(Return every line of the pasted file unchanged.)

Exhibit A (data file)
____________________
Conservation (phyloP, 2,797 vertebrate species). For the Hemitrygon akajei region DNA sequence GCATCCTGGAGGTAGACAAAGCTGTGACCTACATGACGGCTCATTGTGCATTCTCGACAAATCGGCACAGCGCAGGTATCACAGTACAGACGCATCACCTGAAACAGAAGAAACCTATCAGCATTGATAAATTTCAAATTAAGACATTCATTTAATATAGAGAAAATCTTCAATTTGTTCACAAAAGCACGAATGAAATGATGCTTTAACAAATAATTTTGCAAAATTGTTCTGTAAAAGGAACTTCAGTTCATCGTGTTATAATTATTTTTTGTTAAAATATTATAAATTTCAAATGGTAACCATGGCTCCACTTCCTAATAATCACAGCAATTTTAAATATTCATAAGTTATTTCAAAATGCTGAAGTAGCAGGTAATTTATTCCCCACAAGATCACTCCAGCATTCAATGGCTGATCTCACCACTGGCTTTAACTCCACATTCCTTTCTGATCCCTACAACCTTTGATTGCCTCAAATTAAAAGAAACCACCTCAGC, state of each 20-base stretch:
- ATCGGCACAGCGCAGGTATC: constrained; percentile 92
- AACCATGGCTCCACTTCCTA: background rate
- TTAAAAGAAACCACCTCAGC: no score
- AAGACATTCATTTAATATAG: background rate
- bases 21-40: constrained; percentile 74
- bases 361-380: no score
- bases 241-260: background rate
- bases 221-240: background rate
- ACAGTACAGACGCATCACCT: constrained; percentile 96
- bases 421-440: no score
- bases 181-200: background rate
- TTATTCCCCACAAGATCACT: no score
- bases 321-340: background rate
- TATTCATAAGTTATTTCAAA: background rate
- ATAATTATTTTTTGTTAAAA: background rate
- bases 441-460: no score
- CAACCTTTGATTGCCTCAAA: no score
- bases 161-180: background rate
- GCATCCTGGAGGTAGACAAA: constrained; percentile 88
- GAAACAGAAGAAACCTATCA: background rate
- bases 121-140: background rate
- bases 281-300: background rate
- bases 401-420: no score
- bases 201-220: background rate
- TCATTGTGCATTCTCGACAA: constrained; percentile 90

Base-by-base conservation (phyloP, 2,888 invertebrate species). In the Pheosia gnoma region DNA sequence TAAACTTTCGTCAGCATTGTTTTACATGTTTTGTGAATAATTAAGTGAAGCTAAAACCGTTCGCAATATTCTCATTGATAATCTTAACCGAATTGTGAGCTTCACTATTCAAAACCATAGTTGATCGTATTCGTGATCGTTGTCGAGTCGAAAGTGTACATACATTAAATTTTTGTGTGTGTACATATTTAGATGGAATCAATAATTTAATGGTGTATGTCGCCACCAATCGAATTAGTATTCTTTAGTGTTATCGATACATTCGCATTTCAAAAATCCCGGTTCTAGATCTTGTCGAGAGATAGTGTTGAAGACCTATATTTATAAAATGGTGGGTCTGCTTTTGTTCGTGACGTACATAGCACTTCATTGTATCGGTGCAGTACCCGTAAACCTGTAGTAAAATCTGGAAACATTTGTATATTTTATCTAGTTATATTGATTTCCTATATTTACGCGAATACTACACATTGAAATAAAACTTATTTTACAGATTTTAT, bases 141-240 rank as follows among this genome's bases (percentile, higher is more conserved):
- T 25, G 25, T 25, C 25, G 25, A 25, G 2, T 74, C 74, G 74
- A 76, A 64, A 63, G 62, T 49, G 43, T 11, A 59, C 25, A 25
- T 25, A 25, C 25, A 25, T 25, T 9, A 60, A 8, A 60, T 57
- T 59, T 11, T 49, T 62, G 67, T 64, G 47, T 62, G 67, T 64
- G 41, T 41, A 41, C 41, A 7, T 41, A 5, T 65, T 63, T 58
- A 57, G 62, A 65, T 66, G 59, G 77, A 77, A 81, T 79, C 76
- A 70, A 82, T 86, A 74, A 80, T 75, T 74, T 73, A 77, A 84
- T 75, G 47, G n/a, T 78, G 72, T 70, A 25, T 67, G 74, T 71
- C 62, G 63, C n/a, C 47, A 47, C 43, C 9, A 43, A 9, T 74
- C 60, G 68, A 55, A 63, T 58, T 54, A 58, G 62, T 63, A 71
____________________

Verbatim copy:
Conservation (phyloP, 2,797 vertebrate species). For the Hemitrygon akajei region DNA sequence GCATCCTGGAGGTAGACAAAGCTGTGACCTACATGACGGCTCATTGTGCATTCTCGACAAATCGGCACAGCGCAGGTATCACAGTACAGACGCATCACCTGAAACAGAAGAAACCTATCAGCATTGATAAATTTCAAATTAAGACATTCATTTAATATAGAGAAAATCTTCAATTTGTTCACAAAAGCACGAATGAAATGATGCTTTAACAAATAATTTTGCAAAATTGTTCTGTAAAAGGAACTTCAGTTCATCGTGTTATAATTATTTTTTGTTAAAATATTATAAATTTCAAATGGTAACCATGGCTCCACTTCCTAATAATCACAGCAATTTTAAATATTCATAAGTTATTTCAAAATGCTGAAGTAGCAGGTAATTTATTCCCCACAAGATCACTCCAGCATTCAATGGCTGATCTCACCACTGGCTTTAACTCCACATTCCTTTCTGATCCCTACAACCTTTGATTGCCTCAAATTAAAAGAAACCACCTCAGC, state of each 20-base stretch:
- ATCGGCACAGCGCAGGTATC: constrained; percentile 92
- AACCATGGCTCCACTTCCTA: background rate
- TTAAAAGAAACCACCTCAGC: no score
- AAGACATTCATTTAATATAG: background rate
- bases 21-40: constrained; percentile 74
- bases 361-380: no score
- bases 241-260: background rate
- bases 221-240: background rate
- ACAGTACAGACGCATCACCT: constrained; percentile 96
- bases 421-440: no score
- bases 181-200: background rate
- TTATTCCCCACAAGATCACT: no score
- bases 321-340: background rate
- TATTCATAAGTTATTTCAAA: background rate
- ATAATTATTTTTTGTTAAAA: background rate
- bases 441-460: no score
- CAACCTTTGATTGCCTCAAA: no score
- bases 161-180: background rate
- GCATCCTGGAGGTAGACAAA: constrained; percentile 88
- GAAACAGAAGAAACCTATCA: background rate
- bases 121-140: background rate
- bases 281-300: background rate
- bases 401-420: no score
- bases 201-220: background rate
- TCATTGTGCATTCTCGACAA: constrained; percentile 90

Base-by-base conservation (phyloP, 2,888 invertebrate species). In the Pheosia gnoma region DNA sequence TAAACTTTCGTCAGCATTGTTTTACATGTTTTGTGAATAATTAAGTGAAGCTAAAACCGTTCGCAATATTCTCATTGATAATCTTAACCGAATTGTGAGCTTCACTATTCAAAACCATAGTTGATCGTATTCGTGATCGTTGTCGAGTCGAAAGTGTACATACATTAAATTTTTGTGTGTGTACATATTTAGATGGAATCAATAATTTAATGGTGTATGTCGCCACCAATCGAATTAGTATTCTTTAGTGTTATCGATACATTCGCATTTCAAAAATCCCGGTTCTAGATCTTGTCGAGAGATAGTGTTGAAGACCTATATTTATAAAATGGTGGGTCTGCTTTTGTTCGTGACGTACATAGCACTTCATTGTATCGGTGCAGTACCCGTAAACCTGTAGTAAAATCTGGAAACATTTGTATATTTTATCTAGTTATATTGATTTCCTATATTTACGCGAATACTACACATTGAAATAAAACTTATTTTACAGATTTTAT, bases 141-240 rank as follows among this genome's bases (percentile, higher is more conserved):
- T 25, G 25, T 25, C 25, G 25, A 25, G 2, T 74, C 74, G 74
- A 76, A 64, A 63, G 62, T 49, G 43, T 11, A 59, C 25, A 25
- T 25, A 25, C 25, A 25, T 25, T 9, A 60, A 8, A 60, T 57
- T 59, T 11, T 49, T 62, G 67, T 64, G 47, T 62, G 67, T 64
- G 41, T 41, A 41, C 41, A 7, T 41, A 5, T 65, T 63, T 58
- A 57, G 62, A 65, T 66, G 59, G 77, A 77, A 81, T 79, C 76
- A 70, A 82, T 86, A 74, A 80, T 75, T 74, T 73, A 77, A 84
- T 75, G 47, G n/a, T 78, G 72, T 70, A 25, T 67, G 74, T 71
- C 62, G 63, C n/a, C 47, A 47, C 43, C 9, A 43, A 9, T 74
- C 60, G 68, A 55, A 63, T 58, T 54, A 58, G 62, T 63, A 71